Female
    South coast
    Yes he will have forgotten the fact, but the devastating feeling of grief will remain, even though he wont remember why he feels like that. It is difficult to know how to handle it when you first come across it - I well remember that sick feeling inside the first time mum wanted to know where dad was - she thought he had left her for another woman.

    Would your dad accept that your mum has gone to visit their daughter, or a sister for example? It may not actually occur to him that she wouldnt have been out that late before and be happy with this.He will forget, but if he accepts this explanation he wont be left with a feeling of anxiety and devastation.
     
  8. love.dad.but..

    love.dad.but.. Registered User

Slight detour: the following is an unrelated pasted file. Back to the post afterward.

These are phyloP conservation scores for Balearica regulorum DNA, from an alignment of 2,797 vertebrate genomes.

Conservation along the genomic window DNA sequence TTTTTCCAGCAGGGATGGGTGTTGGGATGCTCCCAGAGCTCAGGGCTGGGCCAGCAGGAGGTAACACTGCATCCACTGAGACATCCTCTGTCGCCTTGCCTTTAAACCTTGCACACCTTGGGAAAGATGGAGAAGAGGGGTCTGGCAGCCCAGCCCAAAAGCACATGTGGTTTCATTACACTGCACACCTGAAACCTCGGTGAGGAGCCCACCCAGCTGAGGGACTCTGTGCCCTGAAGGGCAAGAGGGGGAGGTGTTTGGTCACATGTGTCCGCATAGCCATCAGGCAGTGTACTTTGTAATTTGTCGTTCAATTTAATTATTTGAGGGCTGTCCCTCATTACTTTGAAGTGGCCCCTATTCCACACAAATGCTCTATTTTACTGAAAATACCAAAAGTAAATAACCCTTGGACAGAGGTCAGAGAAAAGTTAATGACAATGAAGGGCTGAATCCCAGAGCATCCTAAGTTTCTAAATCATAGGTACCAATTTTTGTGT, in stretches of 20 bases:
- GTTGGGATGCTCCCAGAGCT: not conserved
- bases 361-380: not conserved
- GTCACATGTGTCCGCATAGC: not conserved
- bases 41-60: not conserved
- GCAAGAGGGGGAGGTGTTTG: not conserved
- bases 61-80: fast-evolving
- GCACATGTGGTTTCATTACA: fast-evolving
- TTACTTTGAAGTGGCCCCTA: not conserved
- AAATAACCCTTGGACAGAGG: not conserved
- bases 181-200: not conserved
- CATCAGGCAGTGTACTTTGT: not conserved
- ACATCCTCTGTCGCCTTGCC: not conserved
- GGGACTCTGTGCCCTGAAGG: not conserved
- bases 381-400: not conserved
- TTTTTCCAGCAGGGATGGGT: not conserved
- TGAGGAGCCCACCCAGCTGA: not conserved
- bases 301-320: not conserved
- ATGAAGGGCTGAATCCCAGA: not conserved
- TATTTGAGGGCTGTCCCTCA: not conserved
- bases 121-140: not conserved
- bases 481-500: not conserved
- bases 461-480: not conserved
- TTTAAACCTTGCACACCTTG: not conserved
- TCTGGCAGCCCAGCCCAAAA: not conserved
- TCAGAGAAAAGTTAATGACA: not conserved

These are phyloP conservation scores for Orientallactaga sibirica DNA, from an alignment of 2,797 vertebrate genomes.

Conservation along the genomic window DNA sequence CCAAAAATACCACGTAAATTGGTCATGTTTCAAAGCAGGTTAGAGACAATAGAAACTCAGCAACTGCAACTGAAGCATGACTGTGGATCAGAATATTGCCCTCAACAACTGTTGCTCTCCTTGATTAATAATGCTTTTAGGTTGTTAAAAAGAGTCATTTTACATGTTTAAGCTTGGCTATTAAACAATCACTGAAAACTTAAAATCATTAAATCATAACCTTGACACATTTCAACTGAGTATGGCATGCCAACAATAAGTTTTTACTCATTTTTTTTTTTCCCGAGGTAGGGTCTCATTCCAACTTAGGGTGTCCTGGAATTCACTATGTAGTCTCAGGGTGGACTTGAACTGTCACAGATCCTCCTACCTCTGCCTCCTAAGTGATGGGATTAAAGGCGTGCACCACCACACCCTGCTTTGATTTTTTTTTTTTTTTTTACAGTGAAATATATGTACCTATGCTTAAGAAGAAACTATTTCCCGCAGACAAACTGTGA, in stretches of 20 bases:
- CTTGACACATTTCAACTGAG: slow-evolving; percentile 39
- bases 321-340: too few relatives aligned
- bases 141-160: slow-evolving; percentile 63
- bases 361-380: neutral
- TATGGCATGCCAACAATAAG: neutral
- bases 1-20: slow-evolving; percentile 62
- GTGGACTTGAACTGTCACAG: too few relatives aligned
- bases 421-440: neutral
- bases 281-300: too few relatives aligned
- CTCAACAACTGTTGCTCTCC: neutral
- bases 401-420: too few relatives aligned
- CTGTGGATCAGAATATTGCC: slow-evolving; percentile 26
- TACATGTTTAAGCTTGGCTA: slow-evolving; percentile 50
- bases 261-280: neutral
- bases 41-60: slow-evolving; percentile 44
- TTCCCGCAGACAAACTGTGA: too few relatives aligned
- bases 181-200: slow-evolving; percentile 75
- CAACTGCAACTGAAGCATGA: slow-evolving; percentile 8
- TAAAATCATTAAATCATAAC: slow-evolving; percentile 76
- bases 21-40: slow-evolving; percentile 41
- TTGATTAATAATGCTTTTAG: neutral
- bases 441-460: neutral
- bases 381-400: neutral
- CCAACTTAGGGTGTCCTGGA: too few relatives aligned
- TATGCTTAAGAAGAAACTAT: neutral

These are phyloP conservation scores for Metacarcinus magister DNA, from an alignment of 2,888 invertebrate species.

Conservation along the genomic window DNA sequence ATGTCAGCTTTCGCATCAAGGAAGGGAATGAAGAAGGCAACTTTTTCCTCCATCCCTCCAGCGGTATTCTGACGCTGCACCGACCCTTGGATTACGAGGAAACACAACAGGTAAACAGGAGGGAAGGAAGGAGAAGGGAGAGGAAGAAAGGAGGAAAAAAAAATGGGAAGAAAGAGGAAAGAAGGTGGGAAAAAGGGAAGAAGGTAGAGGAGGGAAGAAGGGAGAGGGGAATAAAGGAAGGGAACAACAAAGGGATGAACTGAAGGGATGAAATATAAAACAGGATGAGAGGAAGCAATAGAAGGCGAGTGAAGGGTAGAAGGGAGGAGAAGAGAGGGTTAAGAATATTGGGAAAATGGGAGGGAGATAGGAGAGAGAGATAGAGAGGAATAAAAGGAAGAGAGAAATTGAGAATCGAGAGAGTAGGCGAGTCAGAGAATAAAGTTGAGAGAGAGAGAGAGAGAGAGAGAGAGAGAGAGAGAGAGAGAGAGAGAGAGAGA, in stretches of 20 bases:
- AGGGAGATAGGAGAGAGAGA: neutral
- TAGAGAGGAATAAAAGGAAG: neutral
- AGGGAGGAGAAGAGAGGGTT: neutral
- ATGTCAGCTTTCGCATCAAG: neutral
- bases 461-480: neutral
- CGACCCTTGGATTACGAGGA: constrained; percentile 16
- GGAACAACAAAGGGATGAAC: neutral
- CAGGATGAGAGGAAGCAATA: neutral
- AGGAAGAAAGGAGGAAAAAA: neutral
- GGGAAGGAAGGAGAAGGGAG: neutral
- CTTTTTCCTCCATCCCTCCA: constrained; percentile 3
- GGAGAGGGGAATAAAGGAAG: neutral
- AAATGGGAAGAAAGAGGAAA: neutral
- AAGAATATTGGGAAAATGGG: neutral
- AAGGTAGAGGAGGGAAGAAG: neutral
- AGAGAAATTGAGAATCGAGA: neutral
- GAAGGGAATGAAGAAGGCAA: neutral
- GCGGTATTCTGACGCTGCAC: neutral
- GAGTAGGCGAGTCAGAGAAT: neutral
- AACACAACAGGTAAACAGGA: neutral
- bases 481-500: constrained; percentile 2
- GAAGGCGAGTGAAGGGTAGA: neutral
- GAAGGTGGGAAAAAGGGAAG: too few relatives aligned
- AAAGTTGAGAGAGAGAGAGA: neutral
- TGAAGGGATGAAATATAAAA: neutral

Jan 16, 2014
    4,417
    Kent
    This is so difficult to hear from a parent and to deal with. Slightly different scenario to the timespan to you but same problem.For dad in the immediate few weeks following mum's sudden death the way we responded really was a rollercoaster. Dad would accept one minute that mum had just popped out shopping...only for 10 minutes later to ask again I replied in the same way...why not it had worked a few minutes before...only for dad to say ... she isn't she's dead. So sometimes when clarity popped in I was explaining she had collapsed and died and helping to console and reassure other times I was telling him she would be back soon and he was happy with that. So brutal for both of us. All I can say is you just have to try to go with the flow of questioning and gauge what response you think would be kindest. If there is no clarity that mum has died I would just continue and reinforce the popping out response. After a couple of months dad stopped asking.
     
  9. Soobee

    Soobee Registered User

    Aug 22, 2009
    2,734
    South
    I said "he's not here(at the moment)" and "he's gone" because I could not bring myself to lie outright. I felt terrible about it.
     
  10. VerityH

    VerityH Registered User

    Aug 21, 2018
    77